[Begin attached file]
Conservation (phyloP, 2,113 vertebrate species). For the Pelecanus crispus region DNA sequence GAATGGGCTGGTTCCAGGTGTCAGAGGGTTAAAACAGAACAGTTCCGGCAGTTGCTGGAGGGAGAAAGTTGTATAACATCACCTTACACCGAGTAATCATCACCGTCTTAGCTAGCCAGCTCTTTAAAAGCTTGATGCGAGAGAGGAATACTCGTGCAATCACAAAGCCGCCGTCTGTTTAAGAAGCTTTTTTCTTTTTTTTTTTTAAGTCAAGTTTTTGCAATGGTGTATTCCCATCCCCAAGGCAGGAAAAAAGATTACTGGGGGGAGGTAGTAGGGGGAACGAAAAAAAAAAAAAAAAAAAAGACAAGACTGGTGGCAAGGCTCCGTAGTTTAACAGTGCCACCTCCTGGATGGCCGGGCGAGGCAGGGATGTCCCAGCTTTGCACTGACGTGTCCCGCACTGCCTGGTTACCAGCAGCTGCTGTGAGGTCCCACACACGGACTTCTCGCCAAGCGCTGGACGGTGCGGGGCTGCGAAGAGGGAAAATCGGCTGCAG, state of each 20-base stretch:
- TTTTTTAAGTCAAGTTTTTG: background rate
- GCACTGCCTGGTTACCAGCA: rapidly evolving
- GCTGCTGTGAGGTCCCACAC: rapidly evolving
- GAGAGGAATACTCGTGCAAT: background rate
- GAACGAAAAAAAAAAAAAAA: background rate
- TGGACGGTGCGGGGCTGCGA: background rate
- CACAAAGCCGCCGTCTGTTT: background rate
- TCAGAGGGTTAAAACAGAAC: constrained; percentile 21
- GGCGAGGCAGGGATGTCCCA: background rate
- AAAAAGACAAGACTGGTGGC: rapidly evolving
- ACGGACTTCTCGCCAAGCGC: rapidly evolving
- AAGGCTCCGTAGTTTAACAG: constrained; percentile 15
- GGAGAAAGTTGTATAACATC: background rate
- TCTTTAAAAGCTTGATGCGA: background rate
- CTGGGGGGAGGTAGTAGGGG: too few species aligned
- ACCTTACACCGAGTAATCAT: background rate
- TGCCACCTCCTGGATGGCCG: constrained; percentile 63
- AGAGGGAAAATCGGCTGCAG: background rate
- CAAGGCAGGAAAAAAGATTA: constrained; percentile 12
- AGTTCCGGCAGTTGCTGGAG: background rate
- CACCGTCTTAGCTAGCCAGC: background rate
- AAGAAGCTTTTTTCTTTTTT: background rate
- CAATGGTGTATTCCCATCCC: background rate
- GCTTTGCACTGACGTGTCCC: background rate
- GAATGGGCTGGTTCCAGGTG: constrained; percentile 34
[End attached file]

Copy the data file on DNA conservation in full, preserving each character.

Conservation (phyloP, 2,113 vertebrate species). For the Pelecanus crispus region DNA sequence GAATGGGCTGGTTCCAGGTGTCAGAGGGTTAAAACAGAACAGTTCCGGCAGTTGCTGGAGGGAGAAAGTTGTATAACATCACCTTACACCGAGTAATCATCACCGTCTTAGCTAGCCAGCTCTTTAAAAGCTTGATGCGAGAGAGGAATACTCGTGCAATCACAAAGCCGCCGTCTGTTTAAGAAGCTTTTTTCTTTTTTTTTTTTAAGTCAAGTTTTTGCAATGGTGTATTCCCATCCCCAAGGCAGGAAAAAAGATTACTGGGGGGAGGTAGTAGGGGGAACGAAAAAAAAAAAAAAAAAAAAGACAAGACTGGTGGCAAGGCTCCGTAGTTTAACAGTGCCACCTCCTGGATGGCCGGGCGAGGCAGGGATGTCCCAGCTTTGCACTGACGTGTCCCGCACTGCCTGGTTACCAGCAGCTGCTGTGAGGTCCCACACACGGACTTCTCGCCAAGCGCTGGACGGTGCGGGGCTGCGAAGAGGGAAAATCGGCTGCAG, state of each 20-base stretch:
- TTTTTTAAGTCAAGTTTTTG: background rate
- GCACTGCCTGGTTACCAGCA: rapidly evolving
- GCTGCTGTGAGGTCCCACAC: rapidly evolving
- GAGAGGAATACTCGTGCAAT: background rate
- GAACGAAAAAAAAAAAAAAA: background rate
- TGGACGGTGCGGGGCTGCGA: background rate
- CACAAAGCCGCCGTCTGTTT: background rate
- TCAGAGGGTTAAAACAGAAC: constrained; percentile 21
- GGCGAGGCAGGGATGTCCCA: background rate
- AAAAAGACAAGACTGGTGGC: rapidly evolving
- ACGGACTTCTCGCCAAGCGC: rapidly evolving
- AAGGCTCCGTAGTTTAACAG: constrained; percentile 15
- GGAGAAAGTTGTATAACATC: background rate
- TCTTTAAAAGCTTGATGCGA: background rate
- CTGGGGGGAGGTAGTAGGGG: too few species aligned
- ACCTTACACCGAGTAATCAT: background rate
- TGCCACCTCCTGGATGGCCG: constrained; percentile 63
- AGAGGGAAAATCGGCTGCAG: background rate
- CAAGGCAGGAAAAAAGATTA: constrained; percentile 12
- AGTTCCGGCAGTTGCTGGAG: background rate
- CACCGTCTTAGCTAGCCAGC: background rate
- AAGAAGCTTTTTTCTTTTTT: background rate
- CAATGGTGTATTCCCATCCC: background rate
- GCTTTGCACTGACGTGTCCC: background rate
- GAATGGGCTGGTTCCAGGTG: constrained; percentile 34